Data science is a lengthy, iterative process. Once data scientists devise machine learning models and implement them in production, they frequently go back and adjust them to improve their accuracy. After doing so, the process begins again: models are operationalized, adjusted, and then put in production again. The objective is to create the most accurate models possible. Ensemble modeling is an alternative technique to this time-consuming process that yields greater business value more quickly. Instead of attempting to create a perfect model or continually refining ones in production to get as close to perfect as possible, ensemble modeling involves combining the predictive prowess of models to get more accurate results than individual models provide.
According to Smartest Systems Principal Consultant Julian Loren, many people became aware of the efficacy of ensemble modeling during the Netflix recommendation engine challenge, in which the media provider attempted to improve the results of its recommendations. Despite the profound subject matter expertise of Netflix’s personnel, teams of data scientists handily won the challenge by creating extensive ensemble models that bested Netflix’s approach “by double digits,” Loren recalled. The challenge demonstrated that simply combining different machine learning models frequently delivers more accurate results than creating one impeccable one does — without having to finance costly subject matter experts or spend months in iterations.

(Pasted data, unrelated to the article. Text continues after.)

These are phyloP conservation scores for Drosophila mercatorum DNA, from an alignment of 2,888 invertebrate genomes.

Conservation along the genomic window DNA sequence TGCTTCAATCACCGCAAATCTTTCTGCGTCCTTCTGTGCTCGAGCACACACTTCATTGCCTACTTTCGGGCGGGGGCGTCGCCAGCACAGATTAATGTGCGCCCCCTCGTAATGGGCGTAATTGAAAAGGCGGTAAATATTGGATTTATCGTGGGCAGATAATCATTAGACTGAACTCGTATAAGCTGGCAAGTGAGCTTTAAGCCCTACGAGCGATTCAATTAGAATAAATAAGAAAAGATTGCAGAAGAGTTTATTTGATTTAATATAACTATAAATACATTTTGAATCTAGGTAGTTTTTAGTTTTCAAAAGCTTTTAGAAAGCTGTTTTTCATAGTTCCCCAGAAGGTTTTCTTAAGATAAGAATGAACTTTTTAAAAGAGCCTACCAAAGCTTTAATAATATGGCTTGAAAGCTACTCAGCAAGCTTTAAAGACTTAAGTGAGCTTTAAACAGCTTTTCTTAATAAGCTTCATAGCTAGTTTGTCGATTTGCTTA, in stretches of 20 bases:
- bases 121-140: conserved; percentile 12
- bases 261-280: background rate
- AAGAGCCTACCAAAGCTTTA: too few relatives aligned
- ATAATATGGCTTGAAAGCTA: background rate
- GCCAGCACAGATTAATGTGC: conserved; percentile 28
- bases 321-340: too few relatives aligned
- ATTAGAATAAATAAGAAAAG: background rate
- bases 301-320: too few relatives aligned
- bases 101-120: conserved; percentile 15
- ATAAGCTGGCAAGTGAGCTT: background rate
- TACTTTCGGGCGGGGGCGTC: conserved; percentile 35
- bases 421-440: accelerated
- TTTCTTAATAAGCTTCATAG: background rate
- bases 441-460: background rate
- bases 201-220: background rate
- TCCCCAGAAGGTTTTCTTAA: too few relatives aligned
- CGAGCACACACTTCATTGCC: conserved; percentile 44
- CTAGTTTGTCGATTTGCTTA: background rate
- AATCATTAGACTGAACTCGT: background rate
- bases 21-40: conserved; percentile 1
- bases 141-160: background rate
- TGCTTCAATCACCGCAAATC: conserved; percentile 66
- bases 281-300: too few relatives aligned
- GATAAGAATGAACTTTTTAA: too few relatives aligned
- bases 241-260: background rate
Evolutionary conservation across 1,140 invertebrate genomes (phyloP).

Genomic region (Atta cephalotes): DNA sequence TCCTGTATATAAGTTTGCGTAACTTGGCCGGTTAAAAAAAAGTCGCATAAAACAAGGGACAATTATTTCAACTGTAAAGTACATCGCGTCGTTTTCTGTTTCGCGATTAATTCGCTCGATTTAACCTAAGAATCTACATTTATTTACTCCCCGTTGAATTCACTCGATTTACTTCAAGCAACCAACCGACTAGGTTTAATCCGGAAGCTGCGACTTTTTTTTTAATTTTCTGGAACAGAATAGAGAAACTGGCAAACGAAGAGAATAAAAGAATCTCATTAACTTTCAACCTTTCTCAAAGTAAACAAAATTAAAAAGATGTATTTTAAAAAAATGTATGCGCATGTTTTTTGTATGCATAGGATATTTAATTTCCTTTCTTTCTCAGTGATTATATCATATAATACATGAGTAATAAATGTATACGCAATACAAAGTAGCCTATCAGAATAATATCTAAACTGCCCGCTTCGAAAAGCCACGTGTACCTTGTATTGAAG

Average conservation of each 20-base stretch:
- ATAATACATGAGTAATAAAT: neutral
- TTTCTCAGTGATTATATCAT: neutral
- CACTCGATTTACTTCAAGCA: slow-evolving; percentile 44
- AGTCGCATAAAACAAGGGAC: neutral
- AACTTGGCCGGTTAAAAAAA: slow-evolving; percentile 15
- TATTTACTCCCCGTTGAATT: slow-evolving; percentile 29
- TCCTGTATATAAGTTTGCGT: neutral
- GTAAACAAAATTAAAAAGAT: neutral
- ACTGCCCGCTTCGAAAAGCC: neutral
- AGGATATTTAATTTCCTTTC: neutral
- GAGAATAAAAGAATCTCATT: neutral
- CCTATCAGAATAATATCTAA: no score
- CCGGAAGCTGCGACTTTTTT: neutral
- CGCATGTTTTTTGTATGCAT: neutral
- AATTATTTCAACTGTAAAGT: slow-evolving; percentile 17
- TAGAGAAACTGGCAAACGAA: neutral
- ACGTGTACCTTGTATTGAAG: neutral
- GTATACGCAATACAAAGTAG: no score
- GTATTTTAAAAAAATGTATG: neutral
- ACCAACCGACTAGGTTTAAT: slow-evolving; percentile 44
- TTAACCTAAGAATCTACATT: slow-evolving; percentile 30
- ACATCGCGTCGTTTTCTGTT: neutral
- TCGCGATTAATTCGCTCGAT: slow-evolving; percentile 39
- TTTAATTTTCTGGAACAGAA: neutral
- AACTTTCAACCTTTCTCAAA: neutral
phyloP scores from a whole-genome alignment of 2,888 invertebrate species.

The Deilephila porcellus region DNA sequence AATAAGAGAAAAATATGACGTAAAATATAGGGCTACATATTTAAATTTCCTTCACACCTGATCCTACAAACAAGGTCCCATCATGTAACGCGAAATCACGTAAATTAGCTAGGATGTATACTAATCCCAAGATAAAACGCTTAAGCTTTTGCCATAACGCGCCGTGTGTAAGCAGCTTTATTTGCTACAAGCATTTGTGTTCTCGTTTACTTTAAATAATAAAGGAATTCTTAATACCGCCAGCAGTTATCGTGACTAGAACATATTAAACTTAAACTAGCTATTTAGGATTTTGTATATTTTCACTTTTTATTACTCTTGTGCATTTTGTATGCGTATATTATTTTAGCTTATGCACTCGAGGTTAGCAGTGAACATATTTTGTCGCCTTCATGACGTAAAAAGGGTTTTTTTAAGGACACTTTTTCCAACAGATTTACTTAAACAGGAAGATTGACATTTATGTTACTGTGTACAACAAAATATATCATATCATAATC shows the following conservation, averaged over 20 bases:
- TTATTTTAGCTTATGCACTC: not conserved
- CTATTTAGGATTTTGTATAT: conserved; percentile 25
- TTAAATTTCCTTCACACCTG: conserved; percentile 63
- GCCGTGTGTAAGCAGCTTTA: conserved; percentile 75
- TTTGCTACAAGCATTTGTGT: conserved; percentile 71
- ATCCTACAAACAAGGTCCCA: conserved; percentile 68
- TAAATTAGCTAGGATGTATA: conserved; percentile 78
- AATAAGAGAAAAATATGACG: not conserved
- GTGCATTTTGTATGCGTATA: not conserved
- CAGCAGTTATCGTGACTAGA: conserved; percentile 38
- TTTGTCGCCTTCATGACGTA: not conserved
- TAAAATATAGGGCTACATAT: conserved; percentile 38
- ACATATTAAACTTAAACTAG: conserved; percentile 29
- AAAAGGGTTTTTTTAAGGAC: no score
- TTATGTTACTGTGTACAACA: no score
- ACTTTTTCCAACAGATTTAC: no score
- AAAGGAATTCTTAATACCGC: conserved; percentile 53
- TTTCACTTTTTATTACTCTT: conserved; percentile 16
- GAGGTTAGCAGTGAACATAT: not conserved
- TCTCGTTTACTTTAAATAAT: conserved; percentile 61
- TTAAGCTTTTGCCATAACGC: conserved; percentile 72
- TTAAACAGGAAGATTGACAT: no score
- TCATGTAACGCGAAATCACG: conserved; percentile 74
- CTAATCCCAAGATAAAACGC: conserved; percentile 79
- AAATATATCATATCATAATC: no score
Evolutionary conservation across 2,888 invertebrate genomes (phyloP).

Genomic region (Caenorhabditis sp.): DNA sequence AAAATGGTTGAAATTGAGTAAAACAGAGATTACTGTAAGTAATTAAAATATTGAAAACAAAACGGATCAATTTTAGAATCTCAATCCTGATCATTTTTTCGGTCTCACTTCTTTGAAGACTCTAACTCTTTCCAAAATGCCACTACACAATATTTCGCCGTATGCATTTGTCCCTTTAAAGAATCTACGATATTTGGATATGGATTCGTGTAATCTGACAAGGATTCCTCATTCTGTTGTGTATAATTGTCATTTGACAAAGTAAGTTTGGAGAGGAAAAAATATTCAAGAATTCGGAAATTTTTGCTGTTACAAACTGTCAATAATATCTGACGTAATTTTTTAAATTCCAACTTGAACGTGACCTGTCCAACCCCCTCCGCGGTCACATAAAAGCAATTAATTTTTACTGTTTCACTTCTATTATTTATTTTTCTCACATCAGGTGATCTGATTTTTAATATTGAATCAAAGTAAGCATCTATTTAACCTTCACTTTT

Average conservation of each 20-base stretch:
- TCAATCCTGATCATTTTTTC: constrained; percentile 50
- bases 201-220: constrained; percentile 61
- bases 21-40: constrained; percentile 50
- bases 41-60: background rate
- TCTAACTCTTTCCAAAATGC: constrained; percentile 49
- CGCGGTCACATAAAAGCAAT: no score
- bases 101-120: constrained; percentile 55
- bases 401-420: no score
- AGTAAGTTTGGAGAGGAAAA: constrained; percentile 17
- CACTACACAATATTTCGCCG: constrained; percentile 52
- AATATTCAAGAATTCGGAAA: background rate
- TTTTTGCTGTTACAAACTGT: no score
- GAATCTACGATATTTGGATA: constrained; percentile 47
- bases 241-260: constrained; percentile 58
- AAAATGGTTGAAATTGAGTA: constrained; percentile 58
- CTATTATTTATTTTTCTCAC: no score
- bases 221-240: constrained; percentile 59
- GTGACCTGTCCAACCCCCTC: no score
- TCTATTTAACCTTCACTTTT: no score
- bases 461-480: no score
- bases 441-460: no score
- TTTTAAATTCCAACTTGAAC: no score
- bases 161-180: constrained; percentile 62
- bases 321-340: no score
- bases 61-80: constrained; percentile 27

Ensemble modeling is particularly effective on business problems with a range of variables or machine learning factors, such as recommendation engines. It enables organizations to incorporate what Loren termed “all different sorts of math” into a single, defined objective. Users can improve the results of ensemble models with ensemble management, which usually involves voting or putting more emphasis on the results of some models more than others in the ensemble. However, Loren noted that even if organizations give each model an equal vote, the ensemble is likely to be more accurate than individual models are. He observed that ensembling is ideal for “recommendation engines, complex analytics, or the kind of basic problem where there’s not one answer … [For] these fuzzy problems the ensemble wins, and the bigger the ensemble, the better.”